43

Inactive hormone produced and released by the liver

Angiotensinogen

44

Found in high concentration of pulmonary capillaries

Angiotensin-converting enzyme

45

What is the stimulus for angiotensin?

Low blood pressure in kidneys or sympathetic stimulation

46

What is the effect of angiotensin II?

Vasoconstriction, increase in thirst, decrease urinary output, BP increases

47

Production of all types of blood in bone marrow

Hemopoiesis

48

Formation of erythrocytes

Erythropoiesis

49

What are the steps for erythropoiesis?

Hemocytoblast, myeloid, erythropoietin, erythrocytes

50

Production of leukocytes

Leukopoiesis

51

What are the steps for leukocytes?

hemocytoblast,myeloid, growth factor, leukocytes

52

What are the steps for lymphoid cells?

hemocytoblast, lymphoid, growth factor, lymphoid cell

53

Production of platelets

Thrombopoiesis

54

What type of shape do RBC's have?

biconcave

55

What does the biconcave shape help with?

traveling is easier, surface area increases

56

what is the lifespan for RBC?

120 days

57

Red pigmented protein that transports oxygen

hemoglobin

58

hemoglobin not bound to oxygen

Deoxyhemoglobin

59

hemoglobin bound to oxygen

Oxyhemoglobin

60

What is erythrocyte production controlled by?

erythropoietin

61

What is the stimulus for erythropoietin?

low levels of oxygen in blood

62

Where is erythropoietin released from?

kidneys

63

Increases RBC production in red bone marrow, levels of oxygen increase

Erythropoietin

64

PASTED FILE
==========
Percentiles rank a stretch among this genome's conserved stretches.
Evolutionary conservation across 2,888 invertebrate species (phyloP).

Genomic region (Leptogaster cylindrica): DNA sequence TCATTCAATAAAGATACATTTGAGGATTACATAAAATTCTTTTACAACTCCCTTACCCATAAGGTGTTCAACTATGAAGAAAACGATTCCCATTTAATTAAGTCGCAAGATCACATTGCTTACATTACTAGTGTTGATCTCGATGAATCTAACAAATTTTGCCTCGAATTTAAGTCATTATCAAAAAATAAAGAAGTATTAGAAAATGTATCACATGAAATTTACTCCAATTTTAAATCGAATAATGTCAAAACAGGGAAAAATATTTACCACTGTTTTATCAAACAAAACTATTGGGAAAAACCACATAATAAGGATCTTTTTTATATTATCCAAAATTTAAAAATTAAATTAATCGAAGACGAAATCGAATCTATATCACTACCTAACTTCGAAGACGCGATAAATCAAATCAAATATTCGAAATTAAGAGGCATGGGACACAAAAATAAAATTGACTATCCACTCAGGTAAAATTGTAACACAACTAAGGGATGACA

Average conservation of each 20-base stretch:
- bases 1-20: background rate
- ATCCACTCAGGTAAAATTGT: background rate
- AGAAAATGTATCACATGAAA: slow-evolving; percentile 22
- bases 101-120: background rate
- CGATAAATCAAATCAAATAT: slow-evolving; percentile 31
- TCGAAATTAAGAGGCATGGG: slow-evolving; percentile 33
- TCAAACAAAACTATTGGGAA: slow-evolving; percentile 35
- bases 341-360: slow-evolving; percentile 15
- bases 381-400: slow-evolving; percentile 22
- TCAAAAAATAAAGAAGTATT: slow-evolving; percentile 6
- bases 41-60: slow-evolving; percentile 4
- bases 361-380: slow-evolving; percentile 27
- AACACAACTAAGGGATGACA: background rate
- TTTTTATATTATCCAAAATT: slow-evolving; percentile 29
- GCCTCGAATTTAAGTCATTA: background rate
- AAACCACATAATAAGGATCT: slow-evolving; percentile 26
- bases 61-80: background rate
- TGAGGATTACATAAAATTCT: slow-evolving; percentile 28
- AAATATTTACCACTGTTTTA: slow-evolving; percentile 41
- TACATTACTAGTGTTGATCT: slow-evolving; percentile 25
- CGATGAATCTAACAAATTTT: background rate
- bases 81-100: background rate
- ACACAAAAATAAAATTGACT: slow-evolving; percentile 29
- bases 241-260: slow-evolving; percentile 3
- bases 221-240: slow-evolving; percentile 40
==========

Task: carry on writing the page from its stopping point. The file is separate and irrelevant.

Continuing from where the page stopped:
What are erythrocytes phagocytized by?

Macrophages in liver and spleen

65

Enter blood used for protein synthesis

Globin

66

Stored in liver, transferred to bone marrow for new RBC

Iron

67

Converted to bilirubin, transported by alembics to liver to add into bile

Heme

68

Contains nucleus and organelles, 1.5-3x larger, able to to move into extracellular fluid

Leukocytes

69

Phagocytize, pathogens especially bacteria, release enzymes that target pathogen, most abundant

Neutrophil

70

Phagocytize antigen, antibody complexes and allergens, release chemical mediators to destroy parasitic worms

Eosinophil

71

Release histamine and heparin during inflammatory response, least abundant

basophil

72

Coordinate immune cell activity, produce antibodies, attack pathogens and abnormal/ infected cells

lymphocyte

73

Leaves blood, becomes macrophages and phagocytize pathogens, cellular debris, and dead cells

monocyte

74

Determines the percentage of each type of WBC's present in blood

Differential count

75

Smallest of formed elements

Platelets

76

Derived from megakaryocytes, helps stops blood loss

platelets

77

What is the life span for platelets?

8-10 days

78

Process of blood clotting

Hemostasis

79

What are the 3 steps to hemostasis?

vascular spasm, platelet plug formation, coagulation

80

What happens during vascular spasm?

Vasoconstriction

81

Molecules that line the endothelial wall; prevents platelet from sticking to the wall

Prostacyclin

82

What happens during the platelet plug formation?

Platelets stick to the exposed collagen fibers and change shape which forms a platelet plug

83

Initiated by damage inside of the blood vessel wall; platelets release clotting factor and cascade event occurs

Intrinsic pathway

84

Initiated by damage outside of the blood vessel wall; involves calcium and clotting factors

Extrinsic pathway

85

Contractile proteins within the platelet squeeze serum out of clot; clot shrinks

Clot retraction

86

Degradation of fibrin strands

Fibrinolysis